18 July 2022
On July 15, a judge in Komsomolsk-on-Amur acquitted artist and LGBT activist Yulia Tsvetkova after three years of legal proceedings. Tsvetkova was accused of “distributing pornography” after she published drawings of vulvas on a social media page called the “Vagina Monologues.” Since Russia launched its war against Ukraine, the number of absurd cases like Tsvetkova’s has only grown; Russians can now be charged for as little as putting quotation marks around the phrase “special [military] operation.” Meduza asked political scientist Ekaterina Schulmann about the purpose of cases like Tsvetkova’s.
Source: Meduza. Reprinted by kind permission. An extract from ‘A new stage of repression Three experts weigh in on the Kremlin’s changing approach to silencing dissent.’ Interviews by Alexey Slavin; abridged transltaion by Sam Breazeale.
Judging by which organizations have been deemed “foreign agents,” women’s rights groups, minority rights groups, and organizations that fight domestic and sexual violence rank high on the government’s list of “enemies.” They’ve simultaneously been persecuted by both local and federal law enforcement. As Yulia Tsvetkova’s case made clear, working on these issues is dangerous.
Nobody can say for sure why authoritarian political regimes take such interest in their subjects’ personal lives. But it’s important to remember that the list of authoritarian personality traits compiled by [German sociologist Theodor] Adorno included authoritarian submission (a tendency to associate oneself with the strong), authoritarian aggression (a tendency to attack those who are different), intellectual simplicity, and an obsession with other’s sex lives. Perhaps this is because [others’ sex lives represent] a realm of uncontrollable freedom, which always irritates the authoritarian nature. Perhaps they really do see some kind of threat to the fabric of society there.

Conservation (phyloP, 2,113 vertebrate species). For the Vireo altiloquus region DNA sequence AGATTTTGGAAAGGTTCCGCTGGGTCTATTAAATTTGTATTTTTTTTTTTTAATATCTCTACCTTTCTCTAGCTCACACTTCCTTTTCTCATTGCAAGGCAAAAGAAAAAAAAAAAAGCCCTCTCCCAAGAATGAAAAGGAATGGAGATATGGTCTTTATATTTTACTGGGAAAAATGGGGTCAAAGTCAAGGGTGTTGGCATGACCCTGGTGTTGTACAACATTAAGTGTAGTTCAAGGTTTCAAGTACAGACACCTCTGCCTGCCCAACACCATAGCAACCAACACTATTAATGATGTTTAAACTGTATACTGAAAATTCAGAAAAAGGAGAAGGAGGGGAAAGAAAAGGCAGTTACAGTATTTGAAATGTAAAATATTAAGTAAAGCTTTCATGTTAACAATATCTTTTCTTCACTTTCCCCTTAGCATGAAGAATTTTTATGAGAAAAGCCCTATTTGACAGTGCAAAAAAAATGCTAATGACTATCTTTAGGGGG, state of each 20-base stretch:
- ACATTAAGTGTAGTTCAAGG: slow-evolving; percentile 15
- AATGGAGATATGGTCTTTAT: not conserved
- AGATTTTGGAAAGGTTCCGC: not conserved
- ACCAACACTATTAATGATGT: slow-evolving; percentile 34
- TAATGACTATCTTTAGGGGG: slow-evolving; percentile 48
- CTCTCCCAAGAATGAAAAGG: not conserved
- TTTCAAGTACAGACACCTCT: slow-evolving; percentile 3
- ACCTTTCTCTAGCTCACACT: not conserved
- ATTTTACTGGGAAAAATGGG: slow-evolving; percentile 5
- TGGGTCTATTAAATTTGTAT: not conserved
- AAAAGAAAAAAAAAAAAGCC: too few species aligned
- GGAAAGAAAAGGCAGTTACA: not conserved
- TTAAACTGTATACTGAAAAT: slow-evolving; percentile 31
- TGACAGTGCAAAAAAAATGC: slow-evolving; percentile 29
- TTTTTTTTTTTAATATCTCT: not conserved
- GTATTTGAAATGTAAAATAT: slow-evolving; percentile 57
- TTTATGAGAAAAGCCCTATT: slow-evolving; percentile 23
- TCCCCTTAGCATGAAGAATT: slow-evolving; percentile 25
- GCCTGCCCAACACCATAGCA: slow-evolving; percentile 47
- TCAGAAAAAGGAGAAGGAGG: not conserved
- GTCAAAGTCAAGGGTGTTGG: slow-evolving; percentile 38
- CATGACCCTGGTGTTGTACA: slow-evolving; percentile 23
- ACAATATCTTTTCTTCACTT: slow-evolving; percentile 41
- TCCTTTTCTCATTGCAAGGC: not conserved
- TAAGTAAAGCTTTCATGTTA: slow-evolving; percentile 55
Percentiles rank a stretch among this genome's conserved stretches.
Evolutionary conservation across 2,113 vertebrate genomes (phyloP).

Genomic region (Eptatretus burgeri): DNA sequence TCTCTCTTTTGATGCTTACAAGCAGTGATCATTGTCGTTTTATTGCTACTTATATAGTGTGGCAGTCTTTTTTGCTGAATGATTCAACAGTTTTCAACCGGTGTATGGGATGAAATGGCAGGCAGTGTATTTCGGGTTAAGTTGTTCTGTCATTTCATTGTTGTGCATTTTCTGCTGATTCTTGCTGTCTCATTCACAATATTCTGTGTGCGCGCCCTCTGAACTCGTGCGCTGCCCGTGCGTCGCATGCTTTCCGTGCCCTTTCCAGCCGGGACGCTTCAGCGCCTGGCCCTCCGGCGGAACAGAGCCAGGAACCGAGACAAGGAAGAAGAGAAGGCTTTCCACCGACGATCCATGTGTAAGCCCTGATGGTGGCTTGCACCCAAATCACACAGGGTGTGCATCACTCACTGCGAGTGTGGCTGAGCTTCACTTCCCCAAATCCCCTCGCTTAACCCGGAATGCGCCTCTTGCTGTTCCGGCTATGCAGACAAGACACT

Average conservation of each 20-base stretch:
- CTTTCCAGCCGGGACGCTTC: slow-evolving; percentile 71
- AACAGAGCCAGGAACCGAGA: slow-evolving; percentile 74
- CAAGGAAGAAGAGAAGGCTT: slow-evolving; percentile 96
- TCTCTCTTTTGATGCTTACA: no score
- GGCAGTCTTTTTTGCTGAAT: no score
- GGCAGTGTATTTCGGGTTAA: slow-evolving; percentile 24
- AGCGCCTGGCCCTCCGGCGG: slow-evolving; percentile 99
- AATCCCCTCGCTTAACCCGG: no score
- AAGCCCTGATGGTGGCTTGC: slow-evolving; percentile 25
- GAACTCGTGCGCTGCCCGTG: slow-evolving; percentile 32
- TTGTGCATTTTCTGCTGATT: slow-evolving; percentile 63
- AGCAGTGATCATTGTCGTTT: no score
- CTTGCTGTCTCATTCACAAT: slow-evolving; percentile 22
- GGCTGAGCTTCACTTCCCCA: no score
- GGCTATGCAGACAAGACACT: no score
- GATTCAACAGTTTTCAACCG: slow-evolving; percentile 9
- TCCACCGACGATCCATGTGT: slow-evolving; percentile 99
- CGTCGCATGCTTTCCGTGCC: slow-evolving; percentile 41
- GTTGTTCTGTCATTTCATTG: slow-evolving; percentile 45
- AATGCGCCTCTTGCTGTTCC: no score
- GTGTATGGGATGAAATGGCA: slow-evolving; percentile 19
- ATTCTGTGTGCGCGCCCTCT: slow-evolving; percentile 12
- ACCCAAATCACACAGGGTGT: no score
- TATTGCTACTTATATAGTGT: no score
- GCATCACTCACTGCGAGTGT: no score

A somewhat inappropriate interest in other people’s sex lives is characteristic of [individual] authoritarian personalities, not just authoritarian regimes. In democracies, too, conservative-leaning people tend to be disproportionately concerned about what others are doing, with whom, and how; they see in it a threat to future populations and, consequently, the future of the country.
In our case, the current government views the younger generation with suspicion and mistrust, believing they’ve been indoctrinated with the wrong values, including those connected to family and sexual life. As a result, anything that might influence young people is watched closely and regarded with skepticism. […]
Around 2019, people who were used to fighting foreign spies [FSB agents] suddenly found themselves in charge of managing [Russia’s] domestic politics. […] Since then, we’ve seen how the individual “foreign agents” registry has appeared, how it’s grown, and how “foreign influence” has become the explanation for all domestic troubles.
[Russia’s] domestic policy has been projected onto its foreign policy and its foreign policy onto its domestic policy to the point that the two have merged together completely. The new amendments to the Criminal Code and the Criminal Procedure Code talk not only about treason but also about espionage; they introduce the concept of “secret cooperation,” and not just with foreign intelligence agencies, but also with international organizations or simply with [foreign] citizens.
These innovations complement the new version of the “foreign agents” law, which greatly expands the definition of a “foreign agent.” Now, being one doesn’t require any evidence of foreign funding; it’s enough to have “foreign influence,” which can be exerted on an organization or individual, magically — and unbeknownst to the target — making it a “foreign agent.”
In our case, these kinds of rules aren’t intended for widescale use; they’re intended to intimidate. People were told they could get up to 15 years for saying the wrong thing about the special operation; now they’ll be told they can get up to 20 years for communicating with foreigners — so they have to be as careful as possible and stop communicating with everybody. […]
For the first three months of the special operation, there was a lull in intra-elite repressions; we can now see it in retrospect. Until [Russian Presidential Academy head] Vladimir Mau was put on house arrest, we didn’t seen any high-ranking figures get persecuted, and any rumors of that happening (such as those about [Defense Minister Sergey] Shoigu, [Army General Staff Chief Valery] Gerasimov, or the head of the FSB’s Fifth Service [Sergey Beseda] falling from grace were quickly refuted. […]
It [the lull] ended with the charges against Mau. In addition to him, a number of security officials have found themselves targeted over the last two weeks. That includes [Interior Minister Vladimir] Kolokoltsev’s aide in St. Petersburg [Sergey Umnov] as well as two St. Petersburg police generals [Alexey Semenov and Ivan Abakumov]. If there was, in fact, a pause, it’s clearly over. We can now say with certainty that they [the Russian security forces] have woken back up.